As is fitting, I’m going to talk about Pierre Bayard’s How to Talk About Books You Haven’t Read before I finish reading it. I did read enough to know that the book isn’t “limited to developing techniques for awkward literary confrontations”. That is, it isn’t “here’s what you should say when you want to sound smart about a book that you haven’t read”. Instead, true to the trend set by academics publishing with general-interest, commercial publishing houses, the book carries a somewhat more scandalous title than the message it eventually delivers. (Doctor Bayard is a professor of literature at Paris University, and the US edition of his book is put out by Bloomsbury.)
How to Talk about Books You Haven’t Read is humorous but serious. It delivers sections on “ways of not reading” (hint: it’s not just not having moved your eyes over the pages of a book); it cites examples of literary luminaries like Paul Valery, Umberto Eco, and Graham Greene to support its author’s points (and those are only the names that I recognize! I’m not going to tell you the ones that I don’t, but true to form, I will nod knowingly when you bring them up); it’s learned even if such learning is lightly worn (as light as a French academic can bear).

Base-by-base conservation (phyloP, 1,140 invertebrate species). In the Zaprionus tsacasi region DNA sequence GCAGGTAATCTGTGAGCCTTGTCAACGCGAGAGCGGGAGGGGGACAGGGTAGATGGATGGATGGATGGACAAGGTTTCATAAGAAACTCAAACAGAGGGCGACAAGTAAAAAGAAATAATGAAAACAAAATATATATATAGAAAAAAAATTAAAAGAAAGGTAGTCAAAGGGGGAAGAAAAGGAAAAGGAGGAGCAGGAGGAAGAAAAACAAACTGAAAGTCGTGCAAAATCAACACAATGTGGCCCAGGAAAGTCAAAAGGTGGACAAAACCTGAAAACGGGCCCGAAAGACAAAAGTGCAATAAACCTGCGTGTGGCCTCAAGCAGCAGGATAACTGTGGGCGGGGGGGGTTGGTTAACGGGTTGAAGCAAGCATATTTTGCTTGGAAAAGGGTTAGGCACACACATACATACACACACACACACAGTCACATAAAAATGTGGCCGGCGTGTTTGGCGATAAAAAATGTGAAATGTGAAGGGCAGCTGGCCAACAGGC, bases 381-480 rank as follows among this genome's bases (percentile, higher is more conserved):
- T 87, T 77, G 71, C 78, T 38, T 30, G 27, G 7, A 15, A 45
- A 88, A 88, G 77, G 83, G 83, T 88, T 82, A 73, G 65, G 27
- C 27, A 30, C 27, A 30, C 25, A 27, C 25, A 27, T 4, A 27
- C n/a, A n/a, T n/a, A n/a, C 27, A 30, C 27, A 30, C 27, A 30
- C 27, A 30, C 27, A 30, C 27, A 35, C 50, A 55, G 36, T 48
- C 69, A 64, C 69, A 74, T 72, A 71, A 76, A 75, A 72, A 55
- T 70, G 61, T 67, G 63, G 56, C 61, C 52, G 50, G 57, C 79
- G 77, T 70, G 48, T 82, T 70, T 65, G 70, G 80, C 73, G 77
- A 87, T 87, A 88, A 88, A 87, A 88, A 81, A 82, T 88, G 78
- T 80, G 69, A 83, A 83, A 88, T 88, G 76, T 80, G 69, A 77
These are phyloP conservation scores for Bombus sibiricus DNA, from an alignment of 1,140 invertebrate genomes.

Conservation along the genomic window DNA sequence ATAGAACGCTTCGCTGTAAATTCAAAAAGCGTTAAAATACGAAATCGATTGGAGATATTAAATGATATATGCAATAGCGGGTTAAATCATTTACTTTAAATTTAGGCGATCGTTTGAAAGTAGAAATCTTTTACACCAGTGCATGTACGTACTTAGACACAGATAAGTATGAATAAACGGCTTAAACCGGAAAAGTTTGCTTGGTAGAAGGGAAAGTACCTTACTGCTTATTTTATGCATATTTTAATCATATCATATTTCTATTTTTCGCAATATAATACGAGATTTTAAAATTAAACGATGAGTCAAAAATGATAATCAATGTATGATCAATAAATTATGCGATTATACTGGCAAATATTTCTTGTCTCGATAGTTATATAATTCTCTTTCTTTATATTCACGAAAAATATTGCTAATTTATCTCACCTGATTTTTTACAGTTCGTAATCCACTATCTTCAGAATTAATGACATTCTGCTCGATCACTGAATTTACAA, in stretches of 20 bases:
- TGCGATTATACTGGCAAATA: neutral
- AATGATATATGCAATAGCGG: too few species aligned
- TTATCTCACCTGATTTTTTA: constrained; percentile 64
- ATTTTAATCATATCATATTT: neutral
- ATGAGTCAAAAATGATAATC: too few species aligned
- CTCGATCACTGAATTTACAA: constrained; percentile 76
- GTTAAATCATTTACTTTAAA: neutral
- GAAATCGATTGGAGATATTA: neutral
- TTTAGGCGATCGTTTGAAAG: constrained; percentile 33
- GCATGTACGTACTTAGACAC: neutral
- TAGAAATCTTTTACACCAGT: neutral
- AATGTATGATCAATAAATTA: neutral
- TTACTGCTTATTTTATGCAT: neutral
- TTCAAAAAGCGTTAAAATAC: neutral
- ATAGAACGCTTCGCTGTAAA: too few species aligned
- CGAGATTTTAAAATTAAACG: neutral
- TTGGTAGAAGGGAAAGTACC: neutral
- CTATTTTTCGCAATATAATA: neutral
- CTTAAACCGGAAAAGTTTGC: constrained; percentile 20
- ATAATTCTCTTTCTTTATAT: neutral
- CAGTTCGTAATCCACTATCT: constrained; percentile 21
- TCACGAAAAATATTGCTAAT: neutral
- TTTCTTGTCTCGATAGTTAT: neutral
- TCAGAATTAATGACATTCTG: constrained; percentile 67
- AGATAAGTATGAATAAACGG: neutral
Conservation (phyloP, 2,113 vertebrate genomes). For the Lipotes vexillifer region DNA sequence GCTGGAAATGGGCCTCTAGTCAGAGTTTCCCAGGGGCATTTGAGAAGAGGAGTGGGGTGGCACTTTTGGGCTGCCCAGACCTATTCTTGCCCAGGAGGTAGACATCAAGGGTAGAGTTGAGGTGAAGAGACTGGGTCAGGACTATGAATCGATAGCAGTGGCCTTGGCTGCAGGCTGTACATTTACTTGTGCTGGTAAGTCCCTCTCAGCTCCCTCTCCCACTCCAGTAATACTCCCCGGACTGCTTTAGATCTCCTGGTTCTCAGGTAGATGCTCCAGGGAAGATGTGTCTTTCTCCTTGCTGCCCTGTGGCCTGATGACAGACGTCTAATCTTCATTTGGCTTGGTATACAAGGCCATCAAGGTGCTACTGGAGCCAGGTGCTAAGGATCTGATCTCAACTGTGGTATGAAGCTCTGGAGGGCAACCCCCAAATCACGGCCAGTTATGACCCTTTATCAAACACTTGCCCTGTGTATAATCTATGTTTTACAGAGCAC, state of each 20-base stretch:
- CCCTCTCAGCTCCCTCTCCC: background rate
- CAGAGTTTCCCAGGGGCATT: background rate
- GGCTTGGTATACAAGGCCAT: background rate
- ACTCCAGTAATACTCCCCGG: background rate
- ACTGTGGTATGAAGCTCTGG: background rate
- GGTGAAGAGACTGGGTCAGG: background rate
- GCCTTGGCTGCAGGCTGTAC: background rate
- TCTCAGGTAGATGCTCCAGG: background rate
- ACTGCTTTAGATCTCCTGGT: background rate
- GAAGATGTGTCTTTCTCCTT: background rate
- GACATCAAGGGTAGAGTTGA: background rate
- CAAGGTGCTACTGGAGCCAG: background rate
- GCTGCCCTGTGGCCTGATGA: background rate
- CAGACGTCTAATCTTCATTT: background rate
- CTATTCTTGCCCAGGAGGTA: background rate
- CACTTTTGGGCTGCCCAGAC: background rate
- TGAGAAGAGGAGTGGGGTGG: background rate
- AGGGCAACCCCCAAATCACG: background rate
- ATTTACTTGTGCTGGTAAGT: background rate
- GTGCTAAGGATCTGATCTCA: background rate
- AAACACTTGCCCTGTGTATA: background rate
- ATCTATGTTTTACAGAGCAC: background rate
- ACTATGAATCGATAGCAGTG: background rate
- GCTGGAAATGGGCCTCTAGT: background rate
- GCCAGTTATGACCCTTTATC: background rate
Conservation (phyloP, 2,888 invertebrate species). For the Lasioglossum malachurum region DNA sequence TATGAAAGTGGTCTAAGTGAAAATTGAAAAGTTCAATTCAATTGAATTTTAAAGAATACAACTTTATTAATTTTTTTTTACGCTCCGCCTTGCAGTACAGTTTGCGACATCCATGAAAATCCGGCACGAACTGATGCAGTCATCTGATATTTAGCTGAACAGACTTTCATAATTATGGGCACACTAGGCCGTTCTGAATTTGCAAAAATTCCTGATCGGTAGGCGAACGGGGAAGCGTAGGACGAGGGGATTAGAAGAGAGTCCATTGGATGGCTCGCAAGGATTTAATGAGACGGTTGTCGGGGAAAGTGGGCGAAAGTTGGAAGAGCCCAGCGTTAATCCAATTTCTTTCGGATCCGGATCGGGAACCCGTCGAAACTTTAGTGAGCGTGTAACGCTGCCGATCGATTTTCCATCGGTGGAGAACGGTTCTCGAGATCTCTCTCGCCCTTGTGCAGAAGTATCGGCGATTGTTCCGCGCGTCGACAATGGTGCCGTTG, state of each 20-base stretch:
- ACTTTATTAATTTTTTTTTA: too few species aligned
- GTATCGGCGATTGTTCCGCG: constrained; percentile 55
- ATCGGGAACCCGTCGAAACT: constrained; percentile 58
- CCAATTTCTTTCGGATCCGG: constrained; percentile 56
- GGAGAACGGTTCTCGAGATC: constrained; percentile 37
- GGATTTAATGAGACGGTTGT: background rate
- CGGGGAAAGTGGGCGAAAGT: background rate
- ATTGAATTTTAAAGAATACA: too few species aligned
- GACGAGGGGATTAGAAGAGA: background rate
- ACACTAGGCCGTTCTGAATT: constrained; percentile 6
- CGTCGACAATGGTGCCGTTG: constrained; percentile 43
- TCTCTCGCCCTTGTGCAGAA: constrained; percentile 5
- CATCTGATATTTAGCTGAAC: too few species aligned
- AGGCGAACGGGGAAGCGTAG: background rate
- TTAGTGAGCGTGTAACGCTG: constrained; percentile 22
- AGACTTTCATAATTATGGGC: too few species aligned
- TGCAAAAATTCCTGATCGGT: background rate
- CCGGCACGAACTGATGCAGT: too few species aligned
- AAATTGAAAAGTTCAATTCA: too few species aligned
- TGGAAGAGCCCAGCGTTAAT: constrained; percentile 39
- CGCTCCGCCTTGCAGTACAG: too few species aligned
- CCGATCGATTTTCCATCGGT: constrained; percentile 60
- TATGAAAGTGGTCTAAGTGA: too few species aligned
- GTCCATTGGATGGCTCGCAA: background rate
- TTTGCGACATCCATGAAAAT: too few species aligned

Of course, there’s a whole art to titling books. I suppose an author wants his title to be intriguing/emotive/salacious enough to get readers to at least pull his book from the shelf and check out the dust jacket. On the other hand, he wouldn’t want the title to be so misleading that after having pulled the book from the shelf, the readers will only plunk it back down, none too gently, for utterly not being what they expected. In journalism, a lot of times reporters don’t write the titles of their pieces, leaving the art for such work in the hands of their editors. I wonder in how many cases does the same division of labor apply in book publishing.
In any case, Dr. Bayard and his editor have good reason to pat themselves on the back: How To Talk About Books You Haven’t Read is a bestseller in France, and has already garnered that most sincere of flattery, a rejoinder in the form of a book called How to Really Talk About Books You Haven’t Read.